New Zealand alpine vegetation evolved over millions of years in the absence of large mammalian herbivores.
The Southern Alps/Ka Tiritiri o te Moana ecosystems are therefore particularly vulnerable to sudden interference from introduced browsers such as tahr and chamois.
Tahr were introduced for hunting in 1904, and now occupy about 9600sqkm of the Southern Alps.
Herds of these herbivores not only trample large areas of vegetation, they rely on New Zealand’s fragile alpine plants for nourishment.
Tahr devour snow tussock, at times killing entire plants.
Thirty percent of their diet consists of grazing on natural grasses, and browsing on leaves and fruit of alpine herbs, such as mountain daisy, spaniards, the Aoraki/Mt Cook buttercup (a favourite), as well as sub-alpine shrubland species.
Worse still, the damage and elimination of plant cover affects other animal species that rely on the same food source.
This results in decreasing soil nutrients and deteriorating soil cover.
While natural erosion occurs in these environments, this is made worse by the inability of native alpine plants to grow, and soils in such harsh environments erode more rapidly.
This is exacerbated by increasing and extreme weather events as a result of climate change.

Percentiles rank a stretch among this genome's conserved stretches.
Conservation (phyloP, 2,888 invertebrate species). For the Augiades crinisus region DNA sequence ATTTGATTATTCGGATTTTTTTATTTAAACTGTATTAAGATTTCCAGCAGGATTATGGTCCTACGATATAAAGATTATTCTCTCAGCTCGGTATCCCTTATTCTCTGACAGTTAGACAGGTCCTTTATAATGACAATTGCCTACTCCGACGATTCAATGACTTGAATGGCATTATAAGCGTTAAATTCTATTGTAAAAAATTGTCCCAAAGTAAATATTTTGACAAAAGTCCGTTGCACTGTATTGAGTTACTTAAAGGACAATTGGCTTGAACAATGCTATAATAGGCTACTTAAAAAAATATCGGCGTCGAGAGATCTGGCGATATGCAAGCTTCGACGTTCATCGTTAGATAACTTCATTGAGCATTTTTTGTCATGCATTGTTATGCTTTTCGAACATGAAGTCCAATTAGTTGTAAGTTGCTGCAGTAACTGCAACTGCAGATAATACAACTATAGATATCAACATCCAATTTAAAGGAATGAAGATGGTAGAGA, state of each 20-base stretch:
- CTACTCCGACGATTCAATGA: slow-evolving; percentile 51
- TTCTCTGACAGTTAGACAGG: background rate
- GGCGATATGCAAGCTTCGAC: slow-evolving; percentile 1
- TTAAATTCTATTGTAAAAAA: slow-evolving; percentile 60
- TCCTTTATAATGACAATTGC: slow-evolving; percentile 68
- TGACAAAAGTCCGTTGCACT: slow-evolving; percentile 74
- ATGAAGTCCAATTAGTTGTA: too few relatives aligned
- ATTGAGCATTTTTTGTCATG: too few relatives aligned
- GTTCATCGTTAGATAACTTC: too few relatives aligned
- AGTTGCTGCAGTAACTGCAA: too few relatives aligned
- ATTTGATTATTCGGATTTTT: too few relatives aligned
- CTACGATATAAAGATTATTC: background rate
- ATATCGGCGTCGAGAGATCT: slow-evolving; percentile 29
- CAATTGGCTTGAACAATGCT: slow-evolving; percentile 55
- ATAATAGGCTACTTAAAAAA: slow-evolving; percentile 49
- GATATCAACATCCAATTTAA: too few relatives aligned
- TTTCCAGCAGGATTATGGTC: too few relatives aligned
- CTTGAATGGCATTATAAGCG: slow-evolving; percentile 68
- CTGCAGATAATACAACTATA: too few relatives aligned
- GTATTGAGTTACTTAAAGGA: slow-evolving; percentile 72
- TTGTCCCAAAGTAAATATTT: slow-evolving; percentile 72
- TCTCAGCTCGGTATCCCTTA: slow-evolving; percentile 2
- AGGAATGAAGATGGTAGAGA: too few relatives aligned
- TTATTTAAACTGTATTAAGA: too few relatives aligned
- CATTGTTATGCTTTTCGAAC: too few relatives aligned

From a conservation point of view, the alpine environment would be much better off without Himalayan tahr.
According to the tahr management plan (1993), the total number should be kept at 10,000 animals.
The plan also includes monitoring of mountain grasslands throughout their range, to determine the long-term impacts.
This process consists of a representative network of 111 permanent vegetation plots.
The total agreed figure in the plan is still a large number of animals, especially if we compare that with several of our threatened animal species, for example Maui dolphin, kakapo, and kaki.
However, the actual figure of total tahr in the Southern Alps now exceeds the agreed figure by 3.5 times. Tahr are now even seen low down in the South Canterbury foothills.
Hunters and commercial guides look at tahr from a different angle. They consider it as a resource. Individuals and groups interested in hunting and guiding have made their opinion known recently when the Minister of Conservation signalled that a major cull needed to be undertaken immediately.
Meanwhile, tourism is rapidly increasing, and it can be argued that the number of tourists admiring buttercup at Aoraki/Mt Cook is much larger than people benefiting from hunting tahr.
It is surprising there is such a reaction to a necessary cull of tahr in order to protect key biodiversity values that are also a “tourist resource”, and yet support to save native species seldom attracts the same amount of activism.